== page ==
Most people associate going green with having big upfront costs with little to no tangible reward until much later down the road. And to a certain extent, they're right. Big ticket items like electric vehicles, solar panels, energy-saving appliances and new dual-pane widows aren't cheap and won't pay for themselves in energy savings for many years. Sure, you'll end up saving money by purchasing these items in the long run, but it's tough to see the big picture when staring thousands or even tens of thousands of dollars of upfront costs in the face.
Even if you can't afford the bigger and more expensive methods of going green, there are a lot of smaller things you could be doing right now that won't cost you much money, if any at all, and the savings can really add up to put more money in your pocket each and every month when it comes time to pay the bills.
Here are 5 easy ways to save money by going green:
1. Save Water and Save Money
Water is a precious resource that's in short demand in certain areas of the country. As such, utility companies often charge a premium for water.
It's estimated that the average household wastes 11,000 gallons of water per year due to faucets that leak and running toilets. Eliminate leaks and make a minimal effort to conserve water on a daily basis and your bill could decline by as much as 20% per year.
Here are some tips to help you conserve water:
- Know how much water you're using and watch for spikes in usage. If you know how much water your family is using from month to month, you'll be able to quickly identify problems that are costing you money. A huge increase in water usage from month to month may be indicative of a bigger problem you can hunt down and fix in order to conserve water and save money on your bill.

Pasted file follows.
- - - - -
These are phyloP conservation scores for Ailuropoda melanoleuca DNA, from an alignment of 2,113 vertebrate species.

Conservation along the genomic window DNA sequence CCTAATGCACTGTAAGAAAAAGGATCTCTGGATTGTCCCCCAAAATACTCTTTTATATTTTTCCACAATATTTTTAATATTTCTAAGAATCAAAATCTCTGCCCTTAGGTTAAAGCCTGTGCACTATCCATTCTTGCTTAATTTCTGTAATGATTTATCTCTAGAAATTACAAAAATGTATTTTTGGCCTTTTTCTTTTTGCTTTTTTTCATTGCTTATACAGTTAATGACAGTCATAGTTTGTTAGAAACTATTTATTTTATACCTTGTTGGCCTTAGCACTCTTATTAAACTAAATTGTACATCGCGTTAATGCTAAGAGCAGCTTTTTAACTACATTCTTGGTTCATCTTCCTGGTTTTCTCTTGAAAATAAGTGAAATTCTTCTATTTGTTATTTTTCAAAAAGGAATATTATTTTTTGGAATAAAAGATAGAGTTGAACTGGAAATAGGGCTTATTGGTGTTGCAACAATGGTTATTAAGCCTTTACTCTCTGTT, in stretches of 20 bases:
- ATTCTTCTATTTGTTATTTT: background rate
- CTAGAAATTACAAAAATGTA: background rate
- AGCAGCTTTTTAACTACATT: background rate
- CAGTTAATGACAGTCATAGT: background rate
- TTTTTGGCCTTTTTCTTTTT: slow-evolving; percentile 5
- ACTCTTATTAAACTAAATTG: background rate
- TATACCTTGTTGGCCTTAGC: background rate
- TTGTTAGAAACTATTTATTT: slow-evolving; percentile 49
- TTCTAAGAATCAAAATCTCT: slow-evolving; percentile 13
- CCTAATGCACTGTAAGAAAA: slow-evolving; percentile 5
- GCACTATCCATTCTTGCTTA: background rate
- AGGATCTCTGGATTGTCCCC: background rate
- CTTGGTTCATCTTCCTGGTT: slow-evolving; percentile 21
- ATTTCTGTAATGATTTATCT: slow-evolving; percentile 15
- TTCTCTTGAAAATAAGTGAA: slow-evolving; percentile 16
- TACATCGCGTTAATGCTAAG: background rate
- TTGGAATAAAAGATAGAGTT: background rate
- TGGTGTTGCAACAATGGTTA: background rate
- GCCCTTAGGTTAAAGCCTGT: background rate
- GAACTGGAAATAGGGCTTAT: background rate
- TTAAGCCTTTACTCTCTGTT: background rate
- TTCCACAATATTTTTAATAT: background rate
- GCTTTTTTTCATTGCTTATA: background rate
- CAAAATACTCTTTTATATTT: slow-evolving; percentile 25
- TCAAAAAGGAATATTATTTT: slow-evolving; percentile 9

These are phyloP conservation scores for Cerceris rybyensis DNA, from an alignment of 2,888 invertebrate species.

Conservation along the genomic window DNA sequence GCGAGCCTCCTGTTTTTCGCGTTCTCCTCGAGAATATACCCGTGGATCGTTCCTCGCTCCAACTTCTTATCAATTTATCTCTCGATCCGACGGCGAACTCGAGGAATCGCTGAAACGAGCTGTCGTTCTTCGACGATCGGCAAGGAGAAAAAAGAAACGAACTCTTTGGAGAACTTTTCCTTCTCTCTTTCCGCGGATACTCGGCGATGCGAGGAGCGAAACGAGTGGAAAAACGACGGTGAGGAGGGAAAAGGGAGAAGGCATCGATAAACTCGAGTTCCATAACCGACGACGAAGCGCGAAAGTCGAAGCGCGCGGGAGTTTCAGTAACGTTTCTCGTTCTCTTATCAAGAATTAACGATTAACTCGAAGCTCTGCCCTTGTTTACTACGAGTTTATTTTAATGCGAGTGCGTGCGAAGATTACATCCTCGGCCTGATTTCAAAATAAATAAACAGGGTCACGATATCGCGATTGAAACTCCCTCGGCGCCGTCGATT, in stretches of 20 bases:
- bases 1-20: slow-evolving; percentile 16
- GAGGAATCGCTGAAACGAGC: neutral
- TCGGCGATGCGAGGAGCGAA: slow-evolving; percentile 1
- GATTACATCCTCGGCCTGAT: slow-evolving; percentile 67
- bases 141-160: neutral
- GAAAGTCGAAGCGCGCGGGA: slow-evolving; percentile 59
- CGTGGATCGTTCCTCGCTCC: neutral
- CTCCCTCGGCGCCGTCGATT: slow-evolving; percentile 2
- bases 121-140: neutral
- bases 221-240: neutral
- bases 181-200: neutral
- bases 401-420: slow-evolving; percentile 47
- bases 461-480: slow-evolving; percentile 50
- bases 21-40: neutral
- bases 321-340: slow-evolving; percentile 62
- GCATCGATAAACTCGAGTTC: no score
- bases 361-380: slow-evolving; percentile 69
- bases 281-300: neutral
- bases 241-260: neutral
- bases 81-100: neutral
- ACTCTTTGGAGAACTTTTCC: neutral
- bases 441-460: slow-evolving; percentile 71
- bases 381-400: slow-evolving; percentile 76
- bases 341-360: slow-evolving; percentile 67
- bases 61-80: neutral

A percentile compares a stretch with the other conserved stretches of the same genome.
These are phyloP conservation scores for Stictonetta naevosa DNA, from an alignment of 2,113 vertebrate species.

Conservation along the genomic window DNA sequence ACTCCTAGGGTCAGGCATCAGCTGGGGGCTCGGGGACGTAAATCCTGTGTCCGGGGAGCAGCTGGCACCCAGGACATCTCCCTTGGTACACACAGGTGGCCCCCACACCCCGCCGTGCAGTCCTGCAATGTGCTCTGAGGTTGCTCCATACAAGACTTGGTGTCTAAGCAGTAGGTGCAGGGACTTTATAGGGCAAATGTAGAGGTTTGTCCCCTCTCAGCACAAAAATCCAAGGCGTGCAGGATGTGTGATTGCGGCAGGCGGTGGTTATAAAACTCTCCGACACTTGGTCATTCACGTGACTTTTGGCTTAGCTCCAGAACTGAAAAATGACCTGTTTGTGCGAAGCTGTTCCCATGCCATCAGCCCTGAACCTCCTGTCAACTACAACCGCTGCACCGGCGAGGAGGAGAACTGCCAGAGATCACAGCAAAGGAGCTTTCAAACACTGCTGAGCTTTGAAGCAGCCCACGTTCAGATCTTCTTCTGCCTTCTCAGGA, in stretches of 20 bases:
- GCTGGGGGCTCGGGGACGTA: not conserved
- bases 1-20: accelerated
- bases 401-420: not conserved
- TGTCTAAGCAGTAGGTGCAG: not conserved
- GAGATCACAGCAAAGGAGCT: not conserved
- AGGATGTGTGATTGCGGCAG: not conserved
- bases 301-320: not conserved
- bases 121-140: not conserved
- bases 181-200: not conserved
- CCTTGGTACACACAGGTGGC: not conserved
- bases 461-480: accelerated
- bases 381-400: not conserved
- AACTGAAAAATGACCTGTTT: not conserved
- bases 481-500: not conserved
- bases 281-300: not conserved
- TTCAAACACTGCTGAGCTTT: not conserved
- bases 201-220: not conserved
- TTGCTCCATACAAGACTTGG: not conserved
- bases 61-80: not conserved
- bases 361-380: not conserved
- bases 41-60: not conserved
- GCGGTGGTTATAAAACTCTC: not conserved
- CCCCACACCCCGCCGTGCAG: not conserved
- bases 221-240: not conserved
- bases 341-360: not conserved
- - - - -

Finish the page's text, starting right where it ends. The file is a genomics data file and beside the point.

- Identify water leaks early and fix them as soon as possible. A quick way to identify whether there's a leak in your house is to check your water meter and then wait a couple hours without using any water in the house. If the reading on the meter has gone up, you'll know there's a water leak somewhere in the house that's costing you money. Identify it and fix it to save cash on your bill. Check pipes and spigots regularly for leaks or drips and fix them as soon as they become apparent. A single leaky faucet that drips 4 times a minute will waste nearly 140 gallons of water a year. A leaking toilet is even more expensive, as 2 gallons per minute could be running down the drain and could end up costing you more than a thousand dollars extra on your water bill per year if allowed to continue running for a long period of time.
- Install low-flow aerators in faucets and water-saving shower heads. This is an inexpensive addition to your home that could reduce water use by as much as 50% to 60% when taking showers or using water from the sink.
- Water the lawn for shorter periods of time and change watering times to the evening. Nobody wants a dead lawn. The desire for a bright green lawn often leads people to overwater their lawn and many people do it in the middle of the day while the sun is shining. Grass doesn't require a lot of water to survive and you really only need to water your lawn once or twice a week in most areas. An inch of water is all that's needed and you'll end up with a healthier lawn as a result. Grass will put down deeper roots and will be less susceptible to disease when watered infrequently. Watering at night will allow you to take full advantage of the water you do use, since the sun won't be shining and causing large amounts of water to evaporate before it ever reaches the roots of your grass.